It’s been a big year for technology, no question. On the hardware side, going back to fall of 2006 releases, we have been given the Wii, the PS3, the iPhone, the LG Voyager, affordable duo core laptop processors, the Amazon Kindle bookreader, the OLPC XO-1 laptop (One Laptop Per Child program), the Asus EEE mini laptop, Microsoft computer tables, affordable GPS, phones with GPS, smaller iPods, bigger flash drives, to name just a few.
On the software side we’ve seen Microsoft Vista and Office, Apple Leopard, the Opera Mini browser for cell phones, new versions of Linux, the groundbreaking OLPC operating system and software, games like Bioshock and Halo 3, the emergence of Facebook, Adobe CS3, Google Docs, Mozilla Firefox 3, Google Earth 3, and more.
Nothing amounts to a quantum leap of any kind, and every new technology has its good points and bad points. For example, the Kindle bookreader has been criticized for being a little too expensive and for the lack of colour in the screen, which was designed to mimic paper. The price on the iPhone was dropped $200 within three months of its launch, screwing hundreds of thousands of early adopters. Apple Leopard may be revolutionary, but also has problems with data loss and talking to peripherals like printers. New and cool doesn’t always equal good.
At this time of year every single high-tech website will release its annual lists of the Best and Worst 2007, covering everything from cell phones to servers. While entertaining, I find looking back a lot less interesting than gazing into future.
Here’s a sneak peak of what I think we should expect around the corner — in a word, it’s all about power.
The One Laptop Per Child (http://laptop.org) movement is revolutionary in many respects, not the least that designers actually succeeded in creating a web-enabled, wireless laptop for about $120 that children love to use. However, since the laptops are for use in developing countries and power supply is an issue, the designers had to create ways to recharge the battery using solar power, pull cords and hand cranks.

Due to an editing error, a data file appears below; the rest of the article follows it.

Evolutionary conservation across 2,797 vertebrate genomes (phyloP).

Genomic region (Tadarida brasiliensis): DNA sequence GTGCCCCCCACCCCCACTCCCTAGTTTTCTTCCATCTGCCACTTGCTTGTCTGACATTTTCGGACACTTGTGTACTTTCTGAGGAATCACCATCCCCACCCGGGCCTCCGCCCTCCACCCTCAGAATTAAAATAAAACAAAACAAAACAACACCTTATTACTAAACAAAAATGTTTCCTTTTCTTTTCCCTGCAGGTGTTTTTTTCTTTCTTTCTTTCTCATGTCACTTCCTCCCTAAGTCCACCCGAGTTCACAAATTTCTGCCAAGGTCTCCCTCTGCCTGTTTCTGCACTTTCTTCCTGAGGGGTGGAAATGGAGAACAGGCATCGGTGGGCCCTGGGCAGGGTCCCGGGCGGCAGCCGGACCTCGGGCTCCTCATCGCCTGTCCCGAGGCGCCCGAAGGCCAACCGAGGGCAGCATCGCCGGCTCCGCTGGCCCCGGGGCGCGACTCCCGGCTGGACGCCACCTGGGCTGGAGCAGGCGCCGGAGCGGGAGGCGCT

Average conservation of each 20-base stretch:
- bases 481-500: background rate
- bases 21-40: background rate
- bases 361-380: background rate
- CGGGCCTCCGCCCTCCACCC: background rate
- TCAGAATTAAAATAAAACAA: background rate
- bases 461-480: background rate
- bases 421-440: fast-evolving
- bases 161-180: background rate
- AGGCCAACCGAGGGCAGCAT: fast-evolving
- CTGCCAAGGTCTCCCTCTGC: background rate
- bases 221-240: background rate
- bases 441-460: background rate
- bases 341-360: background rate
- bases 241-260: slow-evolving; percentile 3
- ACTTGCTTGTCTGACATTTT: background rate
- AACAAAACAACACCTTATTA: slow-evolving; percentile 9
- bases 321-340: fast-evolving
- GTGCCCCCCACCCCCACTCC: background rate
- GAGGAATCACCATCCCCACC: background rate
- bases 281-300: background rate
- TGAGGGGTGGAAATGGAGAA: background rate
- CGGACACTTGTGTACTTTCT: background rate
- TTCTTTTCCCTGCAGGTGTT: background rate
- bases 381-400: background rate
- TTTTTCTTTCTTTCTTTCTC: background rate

The XO-1 laptop was also optimized to use up to 20 times less power in operation than conventional laptops by optimizing the hardware, allowing for power-saving screen options, removing the disk drive and hard drive in favour of flash memory, and streamlining a Linux operating system to create small but powerful applications. Other companies will sit up and take notice, and begin adapting XO-1 ideas to their own products.
Coming at it from the other side, chip makers like Intel have pretty much broken the theoretical 65 nanometer limit for how narrow you can create circuitry before it degrades with a new insulating process that allows for 45 nanometer scale circuitry. Smaller circuitry allows for more powerful chips, but also reduces power consumption significantly.
As well, Samsung has just announced a new 64 GB solid state flash drive that should be in production next year. Solid state drives use less energy, operate faster and are considered more stable than disk drives, which require moving parts. Getting the cards into devices like laptops will expand battery life considerably.
2008 could also be the year that we see the real introduction of nano energy and ultracapicitor batteries that can charge in seconds or minutes, compared to hours for conventional batteries. Expect their use in small scale products first, like batteries for phones. However, one Toronto-based company, called Feel Good Cars (www.feelgoodcars.com), is planning to release a car in 2008 featuring the batteries. Home power systems that can be charged from rooftop solar cells or helix-style windmills are expected to follow.
When it comes to vehicles, several electric options are on the way, in addition to Feel Good Cars’ Zenn vehicle. Tesla Motors (www.teslamotors.com), which made waves last year with their high-end electric sports cars, is rumoured to be releasing a cheaper, more utilitarian vehicle. Then there’s Dynasty (www.itiselectric.com), which is also Canadian, and rumour has it GM is preparing to release the Chevy Volt electric car in 2008, as well as vehicles that run on alternative fuels like hydrogen.
While the costs are high at this point, consumers can expect them to drop as batteries become cheaper and more people buy in. Over the lifetime of a vehicle it’s worth it — by plugging into the power grid instead of filling up with fuels, it’s estimated that most cars are four to 10 times less costly to run. The only negative is their limited range and slow charge times, but how far do most of us drive on any given day?
When it comes to hybrid vehicles that use a combination of electricity and combustion for power, almost all major car manufacturers are getting into the game. It’s rumoured that the Mini Cooper is next.
When all is said and done it’s nice to know that the future of technology, bright and shiny as it is, also has a greenish tinge to it.